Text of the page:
Dark Star Orchestra 12.11.10 (11.21.73)


Words & Photos By J-man

Dark Star Orchestra is one of the most controversial bands on the scene. Time and time again when the topic of listening to DSO or attending a DSO show comes up, a handful of folks will profess their distaste for what many view as the carrying on of a torch, a vibe, a music. Some argue that what DSO does amounts to "plagiarism" and or the exploitation of one of the most cherished bands on our scene; the Grateful Dead. My thoughts are that they may be charging a little more than I would want to pay for a tribute/cover band, but if DSO respects the music and they do it justice; they have my attention.

The last time I saw Dark Star was at this year's All Good Music Festival. Following John Kadlecik's departure from DSO to play with the Dead bloodline Furthur; guitarist Jeff Mattson joined the DSO charge. What I saw from Dark Star that weekend blew me away and was easily one of the top three sets of the weekend.

We arrived at the Fillmore Theater a few songs into the first set and the place was almost three quarters full, and moving. Looking around I noticed old faces and young faces; all smiling. The vibe was noticeable immediately, and it was beautiful. I'm not going to compare it to the vibe of the Grateful Dead back in the day, but I will say that it was a feeling of community. I was pretty surprised to hear stories of folks following DSO on the road and the distances people had traveled. It made me smile, but then I naturally felt feelings of confusion.

"Who is going on tour with DSO?" I thought to myself.

I glanced up at the stage... The production was impressive and DSO sounded great. Jeff Mattson's playing conjured up thoughts of what seeing Jerry may have felt like and his notation was flawless. Rob Eaton's rhythm and vocals sounded just like Bobby... potentially better. As I stood in the photo pit looking up at the band I smiled as I could see how much fun they were having. I looked over my shoulder to see the packed Fillmore roaring with excitement.

"Rob does Bobby better than Bobby." I overheard a couple of times in the crowd.


The vocal arrangements were as perfect as I have heard from a tribute/cover band. Lisa Mackey's vocal phrasing, range and approach sounded exactly like Donna in her prime. The chemistry between Lisa and Rob was noticeably on point and well practiced. Dino English held up the part of Billy K on the drums and Dead cover band Shakedown Street lent their keyboardist Joe Weisiger for the night. Mattson's ability to field the Jerry vocals was flawless. When I closed my eyes I was filled with nostalgia. Not nostalgia of my own Dead experience, as I had never seen the Dead with Jerry, but nostalgia for the feeling of community in an environment of Dead fans/"family".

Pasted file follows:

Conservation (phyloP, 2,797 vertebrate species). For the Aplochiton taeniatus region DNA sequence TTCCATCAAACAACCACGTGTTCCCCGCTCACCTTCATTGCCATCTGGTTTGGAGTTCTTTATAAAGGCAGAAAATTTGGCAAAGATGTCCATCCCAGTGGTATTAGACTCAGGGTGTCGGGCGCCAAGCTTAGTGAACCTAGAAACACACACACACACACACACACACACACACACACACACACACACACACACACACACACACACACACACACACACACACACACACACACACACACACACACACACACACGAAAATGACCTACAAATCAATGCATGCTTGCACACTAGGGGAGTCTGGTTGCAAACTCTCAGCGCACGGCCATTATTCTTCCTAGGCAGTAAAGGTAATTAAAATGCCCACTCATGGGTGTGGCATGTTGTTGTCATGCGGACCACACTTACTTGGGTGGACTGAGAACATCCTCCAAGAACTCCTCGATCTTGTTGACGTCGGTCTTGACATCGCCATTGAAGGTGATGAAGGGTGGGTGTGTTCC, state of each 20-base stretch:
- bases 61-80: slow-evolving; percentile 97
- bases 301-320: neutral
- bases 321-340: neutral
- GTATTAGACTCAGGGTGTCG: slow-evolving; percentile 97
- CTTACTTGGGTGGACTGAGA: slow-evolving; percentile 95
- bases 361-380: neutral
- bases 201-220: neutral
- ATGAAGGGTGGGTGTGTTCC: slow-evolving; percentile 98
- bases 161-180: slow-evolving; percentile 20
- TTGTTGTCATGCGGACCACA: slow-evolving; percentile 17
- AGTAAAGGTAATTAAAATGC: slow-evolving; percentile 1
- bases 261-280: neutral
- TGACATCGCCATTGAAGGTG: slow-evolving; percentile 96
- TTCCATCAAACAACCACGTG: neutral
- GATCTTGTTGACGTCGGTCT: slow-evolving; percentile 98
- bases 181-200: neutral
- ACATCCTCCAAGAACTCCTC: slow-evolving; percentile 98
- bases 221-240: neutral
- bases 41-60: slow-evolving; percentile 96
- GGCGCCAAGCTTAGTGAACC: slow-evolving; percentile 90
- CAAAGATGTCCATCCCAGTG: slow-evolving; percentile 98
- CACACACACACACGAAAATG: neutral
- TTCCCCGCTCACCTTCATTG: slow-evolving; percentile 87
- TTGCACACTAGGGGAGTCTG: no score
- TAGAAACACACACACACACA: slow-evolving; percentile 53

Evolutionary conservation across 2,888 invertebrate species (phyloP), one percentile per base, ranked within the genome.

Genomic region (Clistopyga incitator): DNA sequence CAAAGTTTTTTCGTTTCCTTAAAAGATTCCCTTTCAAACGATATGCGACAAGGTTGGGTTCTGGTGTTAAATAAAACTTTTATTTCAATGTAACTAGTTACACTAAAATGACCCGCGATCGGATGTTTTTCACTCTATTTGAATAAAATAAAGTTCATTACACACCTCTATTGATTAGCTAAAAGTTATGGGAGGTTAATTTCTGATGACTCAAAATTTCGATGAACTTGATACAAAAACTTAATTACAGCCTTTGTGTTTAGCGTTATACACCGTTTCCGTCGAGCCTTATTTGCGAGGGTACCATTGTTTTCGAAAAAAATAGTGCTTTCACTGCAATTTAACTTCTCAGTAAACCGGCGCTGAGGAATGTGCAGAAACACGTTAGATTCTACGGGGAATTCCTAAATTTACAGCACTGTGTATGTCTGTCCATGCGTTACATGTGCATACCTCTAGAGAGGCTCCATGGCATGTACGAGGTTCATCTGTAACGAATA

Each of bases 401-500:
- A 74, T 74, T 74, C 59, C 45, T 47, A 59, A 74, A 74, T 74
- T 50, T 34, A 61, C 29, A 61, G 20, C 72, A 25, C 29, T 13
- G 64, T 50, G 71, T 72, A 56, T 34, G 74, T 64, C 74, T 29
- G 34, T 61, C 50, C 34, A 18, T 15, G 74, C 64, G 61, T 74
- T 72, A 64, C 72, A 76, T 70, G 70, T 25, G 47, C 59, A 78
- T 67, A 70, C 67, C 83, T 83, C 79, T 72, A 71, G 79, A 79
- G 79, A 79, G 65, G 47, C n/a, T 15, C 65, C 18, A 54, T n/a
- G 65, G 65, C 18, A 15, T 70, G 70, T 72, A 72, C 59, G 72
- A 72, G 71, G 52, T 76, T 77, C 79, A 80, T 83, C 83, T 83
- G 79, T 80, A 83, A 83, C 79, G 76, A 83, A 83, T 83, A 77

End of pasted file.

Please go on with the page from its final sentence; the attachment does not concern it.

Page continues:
The first set was a little slower and included "Sugaree", "Jack Straw", Mexicali Blues", "Here Comes Sunshine" and "Big River". Per usual they nailed every song they played. I was impressed and feeling good as the lights came on. The initial shock of lights after an hour or two of spacing out in the dark is always entertaining. Folks often stand around looking like deer in headlights.

Speculation of which specific Dead show was being covered was rampant throughout the Fillmore as folks wandered around and formed circles of conversation. The energy was really high. Folks gazed around the Fillmore enjoying the nostalgia of the memorabilia on the walls. After a little bit of nonsense and a lengthy set break the lights went down.

The second set brought more energy to the table and DSO didn't miss a beat. Folks were spinning and dancing carelessly and the music carried on. Early on in the second set the gentleman next to me leaned over and tapped me on the shoulder.

"Do you want to see which show they're covering?" He said.

"Sure." I said with a curious smile.

I glanced down at the setlist
on the gentleman's phone; "November 21st, 1973 at The Denver Coliseum". I looked over the songs in the first set... They fit the mold. Looks like this gentleman had picked it out. I looked at the second set and got excited about what was to come.

"Thanks!" I said and introduced myself to the man.

The second set included a great "Mississippi Half-step" into "Playing in a Band" into "El Paso" back into "Playing in a Bnad" into "Warf Rat" back into "Playing in the Band" into "Morning Dew". It was beautiful. The next run of songs went from "Truckin" into "Nobody's Fault But Mine" into "Going Down The Road Feeling Bad" into the closer "One More Saturday Night". I love Dead transitions and DSO was nailing them. They left the stage and the crowd went wild.

After a short minute or two they came back out to another roar from the crowd and encored with "Uncle John's Band". Following the encore they announced that it was the last show of their tour and then they were headed back home for a short time. They chose one last song to close out the tour with "Sing Me Back Home".

The show was great. There is no other band out there that recreates Dead shows or plays Dead music like Dark Star Orchestra. You may not agree with the ethos of what DSO is doing. You may not dig the cost of a DSO ticket. You may not dig DSO all together, but you can't deny their talent and incredible ability to recreate the music that we all love. Touche' DSO...

www.darkstarorchestra.net

J-man's complete photo album from the show.

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